However, when baritone Clayton Brainerd came out to sing Wotan’s Farewell and Magic Fire Music the groove was found. Brainerd is a mountain of man – well over six feet tall, broad-shouldered, big-bellied, a line-backer with a voice to match. He has presence. One pities the actors who have to play mere giants opposite him in Das Rheingod. Now, Brainerd had no problem projecting into the auditorium. And whether it was his example or the power of the music or the excellent conducting of Christophe Chagnard, the strings finally sang, easily filling the hall to match Brainerd’s beautiful performance.
Mahler’s First Symphony made up the second half of the evening and that, too, was outstanding: fresh, engaging, rousing when it needed to be and at times beautifully meditative. Of course, if you don’t believe me, you should at least believe the behavior of the two or three dozen children in the audience, none of whom started whining or crying to leave during the concert. (Even though I did see one or two tots jolt awake suddenly when the final movement’s fortissimo hit them.) By the end of the evening there was no doubt that this ensemble was capable of playing larger venues.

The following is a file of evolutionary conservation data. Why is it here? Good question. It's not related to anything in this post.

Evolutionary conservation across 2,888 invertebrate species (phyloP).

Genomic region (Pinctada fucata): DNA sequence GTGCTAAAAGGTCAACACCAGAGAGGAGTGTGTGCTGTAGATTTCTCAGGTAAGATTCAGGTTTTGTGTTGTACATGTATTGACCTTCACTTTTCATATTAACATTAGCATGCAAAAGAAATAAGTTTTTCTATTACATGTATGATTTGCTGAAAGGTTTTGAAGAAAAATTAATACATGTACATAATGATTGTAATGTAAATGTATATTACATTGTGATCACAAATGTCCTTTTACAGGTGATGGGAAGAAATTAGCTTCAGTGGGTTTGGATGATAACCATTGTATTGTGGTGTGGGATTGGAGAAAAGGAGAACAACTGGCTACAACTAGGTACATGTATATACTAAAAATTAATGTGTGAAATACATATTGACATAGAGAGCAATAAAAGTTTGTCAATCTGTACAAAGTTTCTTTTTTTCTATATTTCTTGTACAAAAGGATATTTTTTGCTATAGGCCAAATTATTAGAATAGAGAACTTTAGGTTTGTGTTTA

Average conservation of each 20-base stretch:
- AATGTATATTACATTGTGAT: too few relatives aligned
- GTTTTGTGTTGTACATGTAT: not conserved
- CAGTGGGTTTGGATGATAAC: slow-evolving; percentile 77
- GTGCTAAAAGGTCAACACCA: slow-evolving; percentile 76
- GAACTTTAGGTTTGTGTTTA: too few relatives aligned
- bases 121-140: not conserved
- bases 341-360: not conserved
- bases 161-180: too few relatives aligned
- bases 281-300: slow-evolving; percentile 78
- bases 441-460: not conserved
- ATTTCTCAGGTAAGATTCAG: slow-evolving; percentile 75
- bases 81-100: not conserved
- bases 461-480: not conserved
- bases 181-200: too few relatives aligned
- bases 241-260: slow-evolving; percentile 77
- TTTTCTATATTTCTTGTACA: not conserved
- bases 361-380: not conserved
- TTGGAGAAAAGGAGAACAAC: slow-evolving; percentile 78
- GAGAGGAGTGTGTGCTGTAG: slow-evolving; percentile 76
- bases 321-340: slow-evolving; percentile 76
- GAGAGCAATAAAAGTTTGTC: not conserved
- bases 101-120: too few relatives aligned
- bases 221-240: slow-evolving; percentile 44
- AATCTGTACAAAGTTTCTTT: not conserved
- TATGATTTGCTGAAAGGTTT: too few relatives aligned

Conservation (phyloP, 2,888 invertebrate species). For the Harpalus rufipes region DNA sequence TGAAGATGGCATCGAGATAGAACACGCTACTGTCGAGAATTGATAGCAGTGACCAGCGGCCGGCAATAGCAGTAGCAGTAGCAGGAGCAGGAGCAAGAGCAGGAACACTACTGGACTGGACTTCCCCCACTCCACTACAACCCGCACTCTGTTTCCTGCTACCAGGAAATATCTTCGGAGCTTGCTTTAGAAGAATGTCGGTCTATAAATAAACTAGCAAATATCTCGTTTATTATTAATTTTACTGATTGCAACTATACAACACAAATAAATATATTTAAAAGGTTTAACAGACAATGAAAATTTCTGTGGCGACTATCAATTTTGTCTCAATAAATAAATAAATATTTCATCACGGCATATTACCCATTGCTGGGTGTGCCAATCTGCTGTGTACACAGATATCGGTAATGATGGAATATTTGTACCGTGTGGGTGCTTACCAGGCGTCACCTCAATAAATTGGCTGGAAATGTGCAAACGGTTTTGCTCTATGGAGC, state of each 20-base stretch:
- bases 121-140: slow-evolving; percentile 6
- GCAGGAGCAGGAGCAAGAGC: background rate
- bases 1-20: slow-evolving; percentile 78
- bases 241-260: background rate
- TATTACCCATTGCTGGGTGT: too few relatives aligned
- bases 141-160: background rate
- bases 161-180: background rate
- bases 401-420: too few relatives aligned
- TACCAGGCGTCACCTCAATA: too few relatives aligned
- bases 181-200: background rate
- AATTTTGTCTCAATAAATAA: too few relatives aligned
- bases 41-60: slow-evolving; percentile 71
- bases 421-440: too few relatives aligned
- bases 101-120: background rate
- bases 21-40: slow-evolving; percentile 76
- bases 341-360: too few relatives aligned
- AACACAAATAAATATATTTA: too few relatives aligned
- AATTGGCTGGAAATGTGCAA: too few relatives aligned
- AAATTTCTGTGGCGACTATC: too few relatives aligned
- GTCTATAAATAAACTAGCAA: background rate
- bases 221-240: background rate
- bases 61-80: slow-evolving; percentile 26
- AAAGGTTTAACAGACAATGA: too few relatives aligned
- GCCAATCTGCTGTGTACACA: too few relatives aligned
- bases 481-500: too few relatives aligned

LUCO is a non-profit orchestra whose performers are almost all volunteers. And part of the charm of the concert was the cozy ambiance between the musicians and the audience, many of whom are family members or friends (full disclosure – I know no one in LUCO.). During the intermission many of the musicians could be seen socializing in the lobby with the rest of us. These are people who love their art. They are passionate about music.
Hopefully, if they ever again decide they want to just let loose and kick out the jams, mofos, (note to Jimmy Page: Wagner is the hammer of the Gods!) they will return to Meany Hall. Till then, you can find them at their regular home at Town Hall where they will be performing two more concerts for the season, one on April 17th, the other on June 19th.